6 Effective Ways To Memorize Song Lyrics

For today’s blog topic, I wanted to discuss something that seems to be an issue for a lot of musicians. We don’t all recall facts at the same rate.  It is an element of performance that has always caused me a lot of grief, but thankfully I have some tools to combat the issue.  If you find that this is a shared challenge for you, read on to hear my best advice for memorizing your music and lyrics. 


1. Writing Down The Lyrics

This is the one that seems to work the best with me.  I am a very visual person, and once I have written down the lyrics they seem to be wired deeper into my brain.  After I have written them down, I try to say them out loud by memory.  If one pass at writing down the lyrics did not work, I will trace and re-trace those lyrics until they are engraved in my mind. 

2. Walking Around While You Memorize

This is a trick that was taught to me by one of my theater teachers.  Kinesthetic movements are very powerful in regards to your memory.  Scientists have even proven that dancing helps fight Alzheimer’s.  I don’t think that it is a coincidence that walking around while you repeat the lyrics to a song helps jog the memory banks during performances either.  Why it seems so helpful for song recall is that you remember being in a specific place while you say the lyric.  When I used to perform primarily in theater, staging all of my movements helped, because I would associate a certain movement with a certain lyric. It’s a bit tougher when you are on a small stage in a “park and bark” scenario with a rock band. However, you can still stage your movements as much as you need to, and definitely move around while you are practicing at home. 

3. Compartmentalizing

Break the song up into chunks and focus on the difficult parts first as they will need more work. Once you feel comfortable with those sections, return to the refrain or the easy to remember chorus that you already know. 

4. Drawing Pictures

If I am memorizing a song when the lyrics are incredibly complex or don’t really have a story, I create my own story with pictures. I simply do what I did earlier and write out all of the lyrics, and then beside a specific section, I will draw a picture to remind me what the lyric is. Eventually, I just look at the pictures on the side and sing it that way. As we discussed earlier, since I am a visual learner I will be able to see those images in my mind and they help me recall the lyrics as I perform.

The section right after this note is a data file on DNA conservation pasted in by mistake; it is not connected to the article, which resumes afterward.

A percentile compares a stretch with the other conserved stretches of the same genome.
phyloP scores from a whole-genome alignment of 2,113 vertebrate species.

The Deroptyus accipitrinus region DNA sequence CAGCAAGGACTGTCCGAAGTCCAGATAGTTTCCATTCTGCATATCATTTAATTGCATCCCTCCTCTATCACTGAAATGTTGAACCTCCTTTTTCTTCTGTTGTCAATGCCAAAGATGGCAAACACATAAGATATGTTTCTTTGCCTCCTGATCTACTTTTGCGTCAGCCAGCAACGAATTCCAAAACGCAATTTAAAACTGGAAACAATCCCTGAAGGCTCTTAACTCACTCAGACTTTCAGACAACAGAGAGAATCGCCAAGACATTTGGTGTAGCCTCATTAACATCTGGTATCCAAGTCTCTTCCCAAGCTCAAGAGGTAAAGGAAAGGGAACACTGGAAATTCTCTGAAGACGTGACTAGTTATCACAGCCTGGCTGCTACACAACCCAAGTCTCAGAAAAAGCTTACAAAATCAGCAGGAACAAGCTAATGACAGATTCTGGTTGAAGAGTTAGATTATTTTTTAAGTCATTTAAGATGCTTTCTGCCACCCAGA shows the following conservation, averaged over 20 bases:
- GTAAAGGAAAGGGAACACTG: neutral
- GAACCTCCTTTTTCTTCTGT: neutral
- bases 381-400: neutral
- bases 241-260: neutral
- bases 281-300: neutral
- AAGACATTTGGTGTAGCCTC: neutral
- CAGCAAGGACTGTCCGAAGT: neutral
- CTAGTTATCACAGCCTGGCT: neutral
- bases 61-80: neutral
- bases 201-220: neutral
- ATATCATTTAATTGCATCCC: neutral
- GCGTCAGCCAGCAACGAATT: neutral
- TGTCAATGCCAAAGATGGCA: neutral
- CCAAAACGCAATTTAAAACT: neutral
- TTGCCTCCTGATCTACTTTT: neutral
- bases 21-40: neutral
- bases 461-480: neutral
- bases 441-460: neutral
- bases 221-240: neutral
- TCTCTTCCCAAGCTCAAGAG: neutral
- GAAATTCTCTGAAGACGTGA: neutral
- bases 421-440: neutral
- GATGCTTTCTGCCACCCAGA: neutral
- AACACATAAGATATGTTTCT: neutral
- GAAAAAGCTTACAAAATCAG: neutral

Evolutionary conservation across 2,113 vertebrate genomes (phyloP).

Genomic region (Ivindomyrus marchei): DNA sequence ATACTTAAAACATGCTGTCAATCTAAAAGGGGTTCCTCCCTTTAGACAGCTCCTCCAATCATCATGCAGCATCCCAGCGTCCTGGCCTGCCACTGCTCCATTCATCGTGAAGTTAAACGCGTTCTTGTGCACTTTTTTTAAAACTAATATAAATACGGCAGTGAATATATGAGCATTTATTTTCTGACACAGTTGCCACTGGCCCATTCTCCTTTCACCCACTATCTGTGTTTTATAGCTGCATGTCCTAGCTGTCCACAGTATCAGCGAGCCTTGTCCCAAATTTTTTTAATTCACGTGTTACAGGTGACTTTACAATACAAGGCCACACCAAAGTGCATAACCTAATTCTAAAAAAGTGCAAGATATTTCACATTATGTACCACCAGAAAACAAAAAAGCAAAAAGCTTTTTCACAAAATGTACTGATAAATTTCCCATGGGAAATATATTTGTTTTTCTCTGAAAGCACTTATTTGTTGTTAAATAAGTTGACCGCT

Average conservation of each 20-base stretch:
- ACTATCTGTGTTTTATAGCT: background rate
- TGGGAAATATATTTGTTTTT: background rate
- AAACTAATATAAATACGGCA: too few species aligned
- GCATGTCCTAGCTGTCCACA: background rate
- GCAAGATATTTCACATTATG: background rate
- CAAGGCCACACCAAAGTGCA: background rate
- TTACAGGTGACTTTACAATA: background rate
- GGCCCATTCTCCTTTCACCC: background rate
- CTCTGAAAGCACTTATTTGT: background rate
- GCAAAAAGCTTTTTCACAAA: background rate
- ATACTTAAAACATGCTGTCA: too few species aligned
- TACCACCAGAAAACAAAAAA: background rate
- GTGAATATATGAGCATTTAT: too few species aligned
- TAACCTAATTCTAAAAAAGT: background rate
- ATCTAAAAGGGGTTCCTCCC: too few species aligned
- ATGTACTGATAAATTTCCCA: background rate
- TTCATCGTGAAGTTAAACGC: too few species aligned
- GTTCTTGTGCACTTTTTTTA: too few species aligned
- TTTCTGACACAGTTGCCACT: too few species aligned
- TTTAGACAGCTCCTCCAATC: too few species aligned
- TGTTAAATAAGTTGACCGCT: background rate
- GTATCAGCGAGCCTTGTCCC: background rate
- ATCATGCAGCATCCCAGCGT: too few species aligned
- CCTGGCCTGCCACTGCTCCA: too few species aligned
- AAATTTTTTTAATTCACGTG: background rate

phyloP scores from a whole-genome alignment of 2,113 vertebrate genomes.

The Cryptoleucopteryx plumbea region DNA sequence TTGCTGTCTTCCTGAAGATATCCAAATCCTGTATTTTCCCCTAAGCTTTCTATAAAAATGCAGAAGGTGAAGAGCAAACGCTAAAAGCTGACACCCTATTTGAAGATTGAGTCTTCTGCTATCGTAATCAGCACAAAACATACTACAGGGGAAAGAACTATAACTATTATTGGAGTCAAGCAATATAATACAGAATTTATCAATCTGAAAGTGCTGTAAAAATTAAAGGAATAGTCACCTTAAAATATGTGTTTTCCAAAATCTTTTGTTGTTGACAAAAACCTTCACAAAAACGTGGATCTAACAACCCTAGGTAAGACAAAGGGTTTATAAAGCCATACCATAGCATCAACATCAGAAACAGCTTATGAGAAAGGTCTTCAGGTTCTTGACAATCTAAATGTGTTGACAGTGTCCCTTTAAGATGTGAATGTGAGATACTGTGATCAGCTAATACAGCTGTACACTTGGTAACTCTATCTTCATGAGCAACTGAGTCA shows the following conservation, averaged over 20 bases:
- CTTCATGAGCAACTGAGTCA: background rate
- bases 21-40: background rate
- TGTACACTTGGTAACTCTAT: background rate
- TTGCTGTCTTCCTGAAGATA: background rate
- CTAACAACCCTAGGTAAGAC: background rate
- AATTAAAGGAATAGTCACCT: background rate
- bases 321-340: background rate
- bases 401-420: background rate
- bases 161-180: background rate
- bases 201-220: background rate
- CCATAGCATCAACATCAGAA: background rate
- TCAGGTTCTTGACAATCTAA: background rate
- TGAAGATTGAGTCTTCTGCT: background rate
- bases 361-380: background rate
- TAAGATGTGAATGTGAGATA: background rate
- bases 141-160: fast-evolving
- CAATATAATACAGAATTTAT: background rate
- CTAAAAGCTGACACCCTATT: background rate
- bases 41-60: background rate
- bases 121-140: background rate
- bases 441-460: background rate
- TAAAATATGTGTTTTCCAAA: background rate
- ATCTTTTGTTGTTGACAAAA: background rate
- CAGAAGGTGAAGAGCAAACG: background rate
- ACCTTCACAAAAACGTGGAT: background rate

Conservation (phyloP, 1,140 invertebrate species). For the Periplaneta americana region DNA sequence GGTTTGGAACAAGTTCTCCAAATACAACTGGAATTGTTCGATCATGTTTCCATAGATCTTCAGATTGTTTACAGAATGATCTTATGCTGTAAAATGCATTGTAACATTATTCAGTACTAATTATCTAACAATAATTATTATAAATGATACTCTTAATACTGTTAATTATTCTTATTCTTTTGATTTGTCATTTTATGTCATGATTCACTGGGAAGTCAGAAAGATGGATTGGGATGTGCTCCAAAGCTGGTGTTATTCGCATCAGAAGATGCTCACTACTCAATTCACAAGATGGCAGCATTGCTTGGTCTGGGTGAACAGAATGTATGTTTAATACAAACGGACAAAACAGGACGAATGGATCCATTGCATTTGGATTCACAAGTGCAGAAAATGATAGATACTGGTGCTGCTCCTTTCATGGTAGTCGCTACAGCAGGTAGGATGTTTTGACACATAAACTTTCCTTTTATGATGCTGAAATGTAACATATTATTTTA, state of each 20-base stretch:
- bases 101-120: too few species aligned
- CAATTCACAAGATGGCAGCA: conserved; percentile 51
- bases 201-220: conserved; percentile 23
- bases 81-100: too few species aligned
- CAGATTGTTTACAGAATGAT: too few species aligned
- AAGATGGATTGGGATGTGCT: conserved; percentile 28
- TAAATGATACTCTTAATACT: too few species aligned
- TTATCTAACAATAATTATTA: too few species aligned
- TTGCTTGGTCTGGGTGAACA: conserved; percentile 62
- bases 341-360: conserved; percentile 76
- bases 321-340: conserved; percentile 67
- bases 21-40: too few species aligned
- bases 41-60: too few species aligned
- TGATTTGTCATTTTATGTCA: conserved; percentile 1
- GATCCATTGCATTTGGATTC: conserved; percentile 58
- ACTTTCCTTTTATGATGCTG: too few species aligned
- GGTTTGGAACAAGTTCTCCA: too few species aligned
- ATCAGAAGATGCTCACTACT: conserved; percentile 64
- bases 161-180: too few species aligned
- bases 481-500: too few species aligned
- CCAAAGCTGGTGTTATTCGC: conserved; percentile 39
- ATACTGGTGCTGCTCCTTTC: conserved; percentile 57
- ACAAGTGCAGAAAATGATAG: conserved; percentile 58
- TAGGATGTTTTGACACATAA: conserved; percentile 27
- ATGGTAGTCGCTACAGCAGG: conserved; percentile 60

5. Repetition

Another teacher told me in college, “The best tool against stage fright is being so prepared that you CAN’T fail.”  I truly believe that more than anything else, stage fright will de-rail a song and make you lose focus in a performance.  So, you have to learn how to overcome that.  Sing it over and over again.  Try all of the tactics on the list and really practice until the song is a part of you.  Practice it memorized in front of your friends to create a more stressful scenario for yourself, while keeping the stakes manageably low.  That way, when your big performance comes, you will show up and be able to absolutely slay it. 

6. Analyzing The Music

As musicians, some of us are very active listeners and some are not.  If you are not actively looking at the meaning of the song and seeing how it changes throughout, make sure that you do. The story line can jog your memory to the proper order that the lyrics belong. Another way to analyze a song is by looking at the overall skeleton of it- or form. You will be amazed at how much faster you can learn a song if you do this. You can even look through a song with really tough lyrics and say, “All I really need to work on is memorizing two tough verses and then the chorus just repeats after each verse."  If I happen to lose my place in the music, I feel more confident jumping back in and finishing strong if I am solid on the structure of the piece. 

I hope that this has been helpful for you.  Sometimes it helps just finding another person out there who shares your frustrations in regards to the musical process.  Reach out to me in a comment if you have any questions, or you have a fun technique that works for you.  Make sure to check out our music on the home page, and subscribe if you want more blogs like this!  Cheers!